Candidates running for seats in the U.S. House of Representatives have officially filed their requisite paperwork as of 5 p.m. Monday, bringing the tally of active candidates up to nine Republicans, six Democrats, four Libertarians and one Independent.
The contenders are almost equally divided between Montana’s two congressional districts. Incumbent Republican Rep. Matt Rosendale, from Glendive, is running in the eastern district, which includes Lewis and Clark, Park and Yellowstone counties. He faces challenges from Republicans Kyle Austin, James Boyette and Charles A. Walking Child. The eastern district’s Democratic candidates are Penny Ronning, Mark Sweeney and Skylar Williams. Gary Buchanan is the sole Independent candidate in the eastern district. The Libertarian candidates are Sam Rankin, Roger Roots and Samuel Thomas.
The state’s western district, which includes Flathead, Missoula and Gallatin counties, is expected to be more competitive between the eventual Republican and Democratic contenders. The candidates include several previous public officeholders and former Republican U.S. Rep. Ryan Zinke. Other Republicans in the race are Mitch Heuer, Matt Jette, Al Olszewski and Mary Todd. The Democratic competitors are Cora Neumann, Monica Tranel and Tom Winter. John Lamb is running as a Libertarian.
The Cook Political Report has labeled both of Montana’s seats as “Likely Republican” in their forecast as of March 9, a rating that could be updated through election season.
While Monday marked the final day for candidates to file their paperwork, several campaigns have been ramping up operations for months, and top fundraisers and spenders have already emerged. Zinke, who served as Secretary of the Interior under former President Donald Trump and resigned in 2018, reported a fundraising total of more than $1.3 million as of January, followed by Rosendale with just over $1 million. Bozeman public health advocate Cora Neumann is leading the pack among Democrats with more than $770,000. Tranel, a Missoula-based attorney, is second in her party for fundraising with more than $420,000.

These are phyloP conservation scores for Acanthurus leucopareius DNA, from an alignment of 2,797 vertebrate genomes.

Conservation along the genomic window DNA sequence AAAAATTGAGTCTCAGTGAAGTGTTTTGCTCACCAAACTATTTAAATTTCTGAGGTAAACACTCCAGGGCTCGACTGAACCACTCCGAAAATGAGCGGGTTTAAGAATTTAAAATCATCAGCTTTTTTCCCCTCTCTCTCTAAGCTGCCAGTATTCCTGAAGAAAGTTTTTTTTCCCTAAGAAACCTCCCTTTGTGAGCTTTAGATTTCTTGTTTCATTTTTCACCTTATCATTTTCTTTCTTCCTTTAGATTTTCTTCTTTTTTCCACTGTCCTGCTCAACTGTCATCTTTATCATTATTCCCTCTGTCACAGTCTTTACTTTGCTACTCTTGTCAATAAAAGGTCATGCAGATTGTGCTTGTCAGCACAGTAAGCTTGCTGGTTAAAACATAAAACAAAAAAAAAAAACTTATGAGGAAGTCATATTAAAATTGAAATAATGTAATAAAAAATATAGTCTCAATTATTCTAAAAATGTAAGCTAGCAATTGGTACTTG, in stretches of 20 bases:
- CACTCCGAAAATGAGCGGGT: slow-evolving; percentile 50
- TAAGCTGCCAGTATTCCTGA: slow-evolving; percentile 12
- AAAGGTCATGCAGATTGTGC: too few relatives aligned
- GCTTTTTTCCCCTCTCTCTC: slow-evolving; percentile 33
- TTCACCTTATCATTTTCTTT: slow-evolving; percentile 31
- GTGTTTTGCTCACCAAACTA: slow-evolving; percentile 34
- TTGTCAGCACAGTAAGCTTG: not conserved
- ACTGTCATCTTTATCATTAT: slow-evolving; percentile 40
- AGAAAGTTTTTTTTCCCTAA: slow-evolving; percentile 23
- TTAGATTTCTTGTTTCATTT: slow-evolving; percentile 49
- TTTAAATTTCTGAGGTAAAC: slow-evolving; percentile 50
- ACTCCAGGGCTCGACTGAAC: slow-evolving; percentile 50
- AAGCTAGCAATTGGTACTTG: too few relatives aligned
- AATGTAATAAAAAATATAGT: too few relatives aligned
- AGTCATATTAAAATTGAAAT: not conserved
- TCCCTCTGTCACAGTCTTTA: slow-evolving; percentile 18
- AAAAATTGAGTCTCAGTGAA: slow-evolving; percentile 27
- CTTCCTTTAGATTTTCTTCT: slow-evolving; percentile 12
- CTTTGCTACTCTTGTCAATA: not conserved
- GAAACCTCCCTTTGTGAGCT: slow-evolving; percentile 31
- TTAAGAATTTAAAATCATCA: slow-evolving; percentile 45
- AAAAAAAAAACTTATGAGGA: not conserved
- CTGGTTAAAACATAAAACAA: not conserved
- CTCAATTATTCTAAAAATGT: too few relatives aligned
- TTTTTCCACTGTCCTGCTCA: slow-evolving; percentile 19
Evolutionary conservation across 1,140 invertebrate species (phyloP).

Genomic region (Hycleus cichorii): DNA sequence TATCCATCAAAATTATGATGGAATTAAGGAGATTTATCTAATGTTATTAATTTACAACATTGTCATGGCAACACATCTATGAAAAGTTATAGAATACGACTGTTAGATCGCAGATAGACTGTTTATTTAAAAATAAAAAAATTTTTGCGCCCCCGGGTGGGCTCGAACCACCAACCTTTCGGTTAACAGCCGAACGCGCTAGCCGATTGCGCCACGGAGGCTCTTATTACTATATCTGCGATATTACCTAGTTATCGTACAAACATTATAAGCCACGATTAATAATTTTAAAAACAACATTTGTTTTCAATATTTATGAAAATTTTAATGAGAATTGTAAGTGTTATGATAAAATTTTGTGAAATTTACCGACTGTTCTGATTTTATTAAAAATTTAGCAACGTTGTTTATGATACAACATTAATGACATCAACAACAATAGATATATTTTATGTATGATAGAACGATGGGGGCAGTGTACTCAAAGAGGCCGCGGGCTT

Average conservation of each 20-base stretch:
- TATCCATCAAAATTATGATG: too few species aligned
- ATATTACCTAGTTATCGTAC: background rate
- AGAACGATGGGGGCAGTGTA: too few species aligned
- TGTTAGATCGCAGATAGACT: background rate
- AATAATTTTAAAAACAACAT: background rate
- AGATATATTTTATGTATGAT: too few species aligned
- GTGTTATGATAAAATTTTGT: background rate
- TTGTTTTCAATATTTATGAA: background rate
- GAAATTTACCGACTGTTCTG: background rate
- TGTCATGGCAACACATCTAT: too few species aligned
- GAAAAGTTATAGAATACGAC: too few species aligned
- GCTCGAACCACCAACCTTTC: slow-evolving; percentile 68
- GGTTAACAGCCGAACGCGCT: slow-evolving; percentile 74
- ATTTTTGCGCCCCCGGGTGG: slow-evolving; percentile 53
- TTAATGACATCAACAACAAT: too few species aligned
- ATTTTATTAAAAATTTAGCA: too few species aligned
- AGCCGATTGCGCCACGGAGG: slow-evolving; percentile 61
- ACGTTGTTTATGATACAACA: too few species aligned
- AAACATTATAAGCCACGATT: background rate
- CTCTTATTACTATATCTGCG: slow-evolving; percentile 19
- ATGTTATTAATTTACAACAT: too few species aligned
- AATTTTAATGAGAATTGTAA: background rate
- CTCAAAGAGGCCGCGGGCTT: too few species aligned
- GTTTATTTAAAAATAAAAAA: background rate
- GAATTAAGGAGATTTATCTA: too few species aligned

Ronning, Olszewski, Todd, Williams and Winter are the only other current candidates who have reported fundraising and spending numbers to the Federal Elections Commission higher than zero. Ronning is a current Billings City Council member; Olszewski is an orthopedic surgeon and former state senator; Todd is a pastor in Kalispell; Williams is a Billings resident who has studied carpentry; Winter is a former state representative who has worked in the home health industry.
The U.S. House race is the first time in decades that Montana candidates are competing for two seats in Congress. U.S. representatives serve two-year terms. The state’s independent redistricting committee completed the lengthy process of drawing new boundaries for each seat in November after the 2020 census showed the state’s population had grown enough to justify a second seat. The committee’s nonpartisan chair Maylinn Smith voted with Republicans to select the final map, a product Democrats criticized for not creating an adequately competitive western district.
The U.S. House races are far from the only contests that will be on voters’ ballots this year; campaigns are also underway for the state’s Public Service Commission, two seats on the Montana Supreme Court and several judgeships at the district court level.
The primary election is scheduled for June 7 and the general election for Nov. 8.
In a Wednesday appearance billed as the first in a series of events announcing policy priorities for next year’s legislative session, Gov. Greg Gianforte said he wants to raise the exemption threshold for Montana’s business equipment tax.
This fall, 20 school districts across the state are exploring a new approach to standardized testing. The Office of Public Instruction-led pilot, backed by $3 million in federal funding, seeks to replace Montana’s year-end exams with incremental tests throughout the school year.
Despite Montana’s unemployment rate of 2.8% as of August and an above-average labor force participation, Montana’s workforce can’t keep up with the sheer number of unfilled jobs. In Missoula, that means a battle to attract employees.